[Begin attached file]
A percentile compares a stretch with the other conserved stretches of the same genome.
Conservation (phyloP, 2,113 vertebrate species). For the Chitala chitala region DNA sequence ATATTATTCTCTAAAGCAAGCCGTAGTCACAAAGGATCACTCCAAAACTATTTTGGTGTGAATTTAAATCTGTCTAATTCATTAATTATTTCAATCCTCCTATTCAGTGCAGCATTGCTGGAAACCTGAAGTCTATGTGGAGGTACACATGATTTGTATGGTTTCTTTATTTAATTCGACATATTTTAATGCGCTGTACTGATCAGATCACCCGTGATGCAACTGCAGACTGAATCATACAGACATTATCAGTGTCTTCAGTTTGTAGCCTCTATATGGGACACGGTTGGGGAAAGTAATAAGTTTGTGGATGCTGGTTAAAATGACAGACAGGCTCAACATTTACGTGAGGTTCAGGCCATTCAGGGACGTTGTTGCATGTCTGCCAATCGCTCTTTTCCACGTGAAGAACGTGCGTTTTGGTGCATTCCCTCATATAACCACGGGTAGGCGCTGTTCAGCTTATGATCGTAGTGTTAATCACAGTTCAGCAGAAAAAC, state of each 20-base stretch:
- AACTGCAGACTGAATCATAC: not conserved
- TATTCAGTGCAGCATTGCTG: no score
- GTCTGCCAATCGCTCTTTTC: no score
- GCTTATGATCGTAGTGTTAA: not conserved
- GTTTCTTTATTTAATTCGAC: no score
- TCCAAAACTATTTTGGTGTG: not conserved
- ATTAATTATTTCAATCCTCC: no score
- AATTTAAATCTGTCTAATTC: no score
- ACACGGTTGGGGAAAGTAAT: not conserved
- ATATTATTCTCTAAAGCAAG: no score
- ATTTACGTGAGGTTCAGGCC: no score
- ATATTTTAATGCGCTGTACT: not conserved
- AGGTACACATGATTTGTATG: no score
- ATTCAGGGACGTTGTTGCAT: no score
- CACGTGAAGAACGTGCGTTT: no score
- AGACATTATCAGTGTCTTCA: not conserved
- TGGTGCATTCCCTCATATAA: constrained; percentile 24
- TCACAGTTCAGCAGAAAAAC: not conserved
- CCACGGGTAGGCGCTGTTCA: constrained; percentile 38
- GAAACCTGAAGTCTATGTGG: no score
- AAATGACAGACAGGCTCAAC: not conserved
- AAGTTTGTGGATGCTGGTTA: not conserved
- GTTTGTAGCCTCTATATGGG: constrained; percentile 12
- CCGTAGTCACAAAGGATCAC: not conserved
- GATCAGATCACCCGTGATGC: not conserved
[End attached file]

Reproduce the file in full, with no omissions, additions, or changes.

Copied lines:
A percentile compares a stretch with the other conserved stretches of the same genome.
Conservation (phyloP, 2,113 vertebrate species). For the Chitala chitala region DNA sequence ATATTATTCTCTAAAGCAAGCCGTAGTCACAAAGGATCACTCCAAAACTATTTTGGTGTGAATTTAAATCTGTCTAATTCATTAATTATTTCAATCCTCCTATTCAGTGCAGCATTGCTGGAAACCTGAAGTCTATGTGGAGGTACACATGATTTGTATGGTTTCTTTATTTAATTCGACATATTTTAATGCGCTGTACTGATCAGATCACCCGTGATGCAACTGCAGACTGAATCATACAGACATTATCAGTGTCTTCAGTTTGTAGCCTCTATATGGGACACGGTTGGGGAAAGTAATAAGTTTGTGGATGCTGGTTAAAATGACAGACAGGCTCAACATTTACGTGAGGTTCAGGCCATTCAGGGACGTTGTTGCATGTCTGCCAATCGCTCTTTTCCACGTGAAGAACGTGCGTTTTGGTGCATTCCCTCATATAACCACGGGTAGGCGCTGTTCAGCTTATGATCGTAGTGTTAATCACAGTTCAGCAGAAAAAC, state of each 20-base stretch:
- AACTGCAGACTGAATCATAC: not conserved
- TATTCAGTGCAGCATTGCTG: no score
- GTCTGCCAATCGCTCTTTTC: no score
- GCTTATGATCGTAGTGTTAA: not conserved
- GTTTCTTTATTTAATTCGAC: no score
- TCCAAAACTATTTTGGTGTG: not conserved
- ATTAATTATTTCAATCCTCC: no score
- AATTTAAATCTGTCTAATTC: no score
- ACACGGTTGGGGAAAGTAAT: not conserved
- ATATTATTCTCTAAAGCAAG: no score
- ATTTACGTGAGGTTCAGGCC: no score
- ATATTTTAATGCGCTGTACT: not conserved
- AGGTACACATGATTTGTATG: no score
- ATTCAGGGACGTTGTTGCAT: no score
- CACGTGAAGAACGTGCGTTT: no score
- AGACATTATCAGTGTCTTCA: not conserved
- TGGTGCATTCCCTCATATAA: constrained; percentile 24
- TCACAGTTCAGCAGAAAAAC: not conserved
- CCACGGGTAGGCGCTGTTCA: constrained; percentile 38
- GAAACCTGAAGTCTATGTGG: no score
- AAATGACAGACAGGCTCAAC: not conserved
- AAGTTTGTGGATGCTGGTTA: not conserved
- GTTTGTAGCCTCTATATGGG: constrained; percentile 12
- CCGTAGTCACAAAGGATCAC: not conserved
- GATCAGATCACCCGTGATGC: not conserved